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2011
Skarsoulis, EK, Cornuelle BD, Dzieciuch MA.  2011.  Second-Order Sensitivity of Acoustic Travel Times to Sound Speed Perturbations. Acta Acustica United with Acustica. 97:533-543.   10.3813/aaa.918434   AbstractWebsite

The second-order sensitivity of finite-frequency acoustic travel times to sound speed perturbations in range-independent environments is studied. Using the notion of peak arrivals and the normal-mode representation of the Green's function first- and second-order perturbation expressions are derived for the travel times in terms of the underlying perturbations in the Green's function and finally in the sound speed profile. The resulting theoretical expressions are numerically validated. Assuming small and local perturbations the non-linear effects appear to be strongest for sound speed perturbations taking place close to the lower turning depths of the corresponding eigenrays. At the upper turning depths - in the case of temperate propagation conditions - the effects are much weaker due to the larger sound speed gradients. The magnitude of the second-order sensitivity of travel times relative to the first-order sensitivity can be used to obtain an estimate for the limits of linearity.

1993
Cornuelle, BD, Worcester PF, Hildebrand JA, Hodgkiss WS, Duda TF, Boyd J, Howe BM, Mercer JA, Spindel RC.  1993.  Ocean Acoustic Tomography at 1000-Km Range Using Wave-Fronts Measured with a Large-Aperture Vertical Array. Journal of Geophysical Research-Oceans. 98:16365-16377.   10.1029/93jc01246   AbstractWebsite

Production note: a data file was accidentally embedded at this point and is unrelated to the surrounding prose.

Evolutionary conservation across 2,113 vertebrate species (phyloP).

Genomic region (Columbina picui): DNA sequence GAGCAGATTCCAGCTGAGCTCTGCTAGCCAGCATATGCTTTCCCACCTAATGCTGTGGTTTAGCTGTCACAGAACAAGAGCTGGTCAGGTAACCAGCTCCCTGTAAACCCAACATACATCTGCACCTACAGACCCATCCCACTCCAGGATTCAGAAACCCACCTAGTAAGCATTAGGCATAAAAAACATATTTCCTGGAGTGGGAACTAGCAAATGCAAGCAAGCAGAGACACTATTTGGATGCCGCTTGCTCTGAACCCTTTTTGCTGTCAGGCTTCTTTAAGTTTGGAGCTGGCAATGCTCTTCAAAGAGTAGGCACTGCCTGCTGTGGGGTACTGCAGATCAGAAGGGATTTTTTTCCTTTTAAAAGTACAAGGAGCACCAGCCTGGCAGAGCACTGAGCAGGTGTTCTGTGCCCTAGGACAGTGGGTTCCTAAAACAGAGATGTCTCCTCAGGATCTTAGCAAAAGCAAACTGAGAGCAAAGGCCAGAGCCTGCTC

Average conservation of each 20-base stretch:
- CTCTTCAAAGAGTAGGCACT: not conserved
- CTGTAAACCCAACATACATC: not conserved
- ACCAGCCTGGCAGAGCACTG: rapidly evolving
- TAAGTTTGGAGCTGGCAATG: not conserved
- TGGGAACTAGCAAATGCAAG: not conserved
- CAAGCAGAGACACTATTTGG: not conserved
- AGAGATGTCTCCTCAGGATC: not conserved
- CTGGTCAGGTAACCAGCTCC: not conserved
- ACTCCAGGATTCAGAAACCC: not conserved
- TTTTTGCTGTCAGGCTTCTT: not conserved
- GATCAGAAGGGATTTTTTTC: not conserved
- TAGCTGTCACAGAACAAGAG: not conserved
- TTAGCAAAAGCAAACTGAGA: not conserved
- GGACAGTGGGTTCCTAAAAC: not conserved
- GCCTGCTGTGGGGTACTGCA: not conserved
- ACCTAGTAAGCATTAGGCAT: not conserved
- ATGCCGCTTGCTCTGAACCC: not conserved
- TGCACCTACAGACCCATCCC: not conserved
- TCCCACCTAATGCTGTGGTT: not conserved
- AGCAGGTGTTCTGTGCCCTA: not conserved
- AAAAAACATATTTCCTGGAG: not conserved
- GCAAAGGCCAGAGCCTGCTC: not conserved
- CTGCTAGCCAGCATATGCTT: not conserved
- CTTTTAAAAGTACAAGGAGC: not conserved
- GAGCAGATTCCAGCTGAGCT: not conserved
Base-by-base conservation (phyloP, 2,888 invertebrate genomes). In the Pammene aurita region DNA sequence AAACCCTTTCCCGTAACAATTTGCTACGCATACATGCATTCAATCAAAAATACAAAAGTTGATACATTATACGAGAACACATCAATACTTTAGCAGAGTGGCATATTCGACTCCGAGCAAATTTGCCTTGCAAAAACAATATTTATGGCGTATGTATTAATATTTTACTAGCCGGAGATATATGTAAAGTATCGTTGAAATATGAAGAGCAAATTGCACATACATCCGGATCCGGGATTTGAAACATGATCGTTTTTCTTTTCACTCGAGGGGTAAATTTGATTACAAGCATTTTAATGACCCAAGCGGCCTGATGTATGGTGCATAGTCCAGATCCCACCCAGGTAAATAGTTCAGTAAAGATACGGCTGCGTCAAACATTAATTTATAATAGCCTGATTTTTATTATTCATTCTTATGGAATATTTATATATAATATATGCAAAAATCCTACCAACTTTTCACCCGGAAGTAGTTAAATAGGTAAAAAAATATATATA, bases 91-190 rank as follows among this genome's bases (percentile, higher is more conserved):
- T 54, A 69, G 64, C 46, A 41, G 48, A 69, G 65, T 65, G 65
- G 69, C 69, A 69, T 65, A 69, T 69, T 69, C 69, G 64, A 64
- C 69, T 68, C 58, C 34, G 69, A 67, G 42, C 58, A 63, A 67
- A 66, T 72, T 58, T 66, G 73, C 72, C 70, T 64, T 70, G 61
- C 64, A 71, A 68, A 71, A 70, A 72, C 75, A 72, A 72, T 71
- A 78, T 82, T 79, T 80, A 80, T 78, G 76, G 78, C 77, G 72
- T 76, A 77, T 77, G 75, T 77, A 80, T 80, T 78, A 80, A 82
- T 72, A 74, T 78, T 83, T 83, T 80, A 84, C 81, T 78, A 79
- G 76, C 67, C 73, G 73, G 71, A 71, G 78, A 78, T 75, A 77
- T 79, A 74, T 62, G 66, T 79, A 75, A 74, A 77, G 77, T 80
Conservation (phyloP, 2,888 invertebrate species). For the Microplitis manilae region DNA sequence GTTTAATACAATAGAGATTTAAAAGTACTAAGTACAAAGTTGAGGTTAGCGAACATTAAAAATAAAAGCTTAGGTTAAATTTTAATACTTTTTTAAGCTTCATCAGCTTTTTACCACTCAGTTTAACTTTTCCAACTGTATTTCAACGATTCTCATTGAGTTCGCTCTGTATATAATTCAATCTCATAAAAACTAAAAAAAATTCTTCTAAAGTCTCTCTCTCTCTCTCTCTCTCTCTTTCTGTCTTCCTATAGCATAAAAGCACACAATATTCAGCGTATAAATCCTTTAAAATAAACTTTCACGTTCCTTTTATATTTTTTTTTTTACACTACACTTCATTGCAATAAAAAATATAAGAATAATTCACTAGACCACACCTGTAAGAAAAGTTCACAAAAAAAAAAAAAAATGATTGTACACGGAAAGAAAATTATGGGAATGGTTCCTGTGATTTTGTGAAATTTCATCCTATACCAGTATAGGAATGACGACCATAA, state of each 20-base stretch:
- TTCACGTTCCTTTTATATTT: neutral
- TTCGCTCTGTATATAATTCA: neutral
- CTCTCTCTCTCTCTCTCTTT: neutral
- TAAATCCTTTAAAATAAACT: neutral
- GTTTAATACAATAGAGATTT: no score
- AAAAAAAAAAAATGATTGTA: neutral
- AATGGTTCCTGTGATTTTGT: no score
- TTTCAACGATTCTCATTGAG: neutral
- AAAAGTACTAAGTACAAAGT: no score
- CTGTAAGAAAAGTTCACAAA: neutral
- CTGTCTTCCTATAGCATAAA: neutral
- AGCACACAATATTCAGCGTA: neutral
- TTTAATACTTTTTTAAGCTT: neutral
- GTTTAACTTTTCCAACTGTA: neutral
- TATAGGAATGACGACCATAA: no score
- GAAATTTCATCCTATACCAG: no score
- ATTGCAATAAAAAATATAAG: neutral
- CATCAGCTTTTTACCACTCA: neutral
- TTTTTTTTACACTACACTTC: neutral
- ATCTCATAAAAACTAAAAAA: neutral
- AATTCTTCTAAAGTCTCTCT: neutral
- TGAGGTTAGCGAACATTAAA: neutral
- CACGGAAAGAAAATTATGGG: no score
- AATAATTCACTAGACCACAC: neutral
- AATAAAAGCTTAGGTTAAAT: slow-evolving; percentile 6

Broadband acoustic signals transmitted from a moored 250-Hz source to a 3-km-long vertical line array of hydrophones 1000 km distant in the north central Pacific Ocean were used to determine the amount of information available from tomographic techniques used in the vertical plane connecting a source-receiver pair. A range-independent, pure acoustic inverse to obtain the sound speed field using travel time data from the array is shown to be possible by iterating from climatological data without using any information from concurrent environmental measurements. Range-dependent inversions indicate resolution of components of oceanic variability with horizontal wavelengths shorter than 50 km, although the limited spatial resolution of concurrent direct measurements does not provide a strong cross-validation, since the typical cast spacing of 20-25 km gives a Nyquist wavelength of 40-50 km. The small travel time signals associated with high-wavenumber ocean variability place stringent but achievable requirements on travel time measurement precision. The forward problem for the high-wavenumber components of the model is found to be subject to relatively large linearization errors, however, unless the sound speed field at wavelengths greater than about 50 km is known from other measurements or from a two-dimensional tomographic array. The high-ocean-wavenumber resolution that is in principle available from tomographic measurements is therefore achievable only under restricted conditions.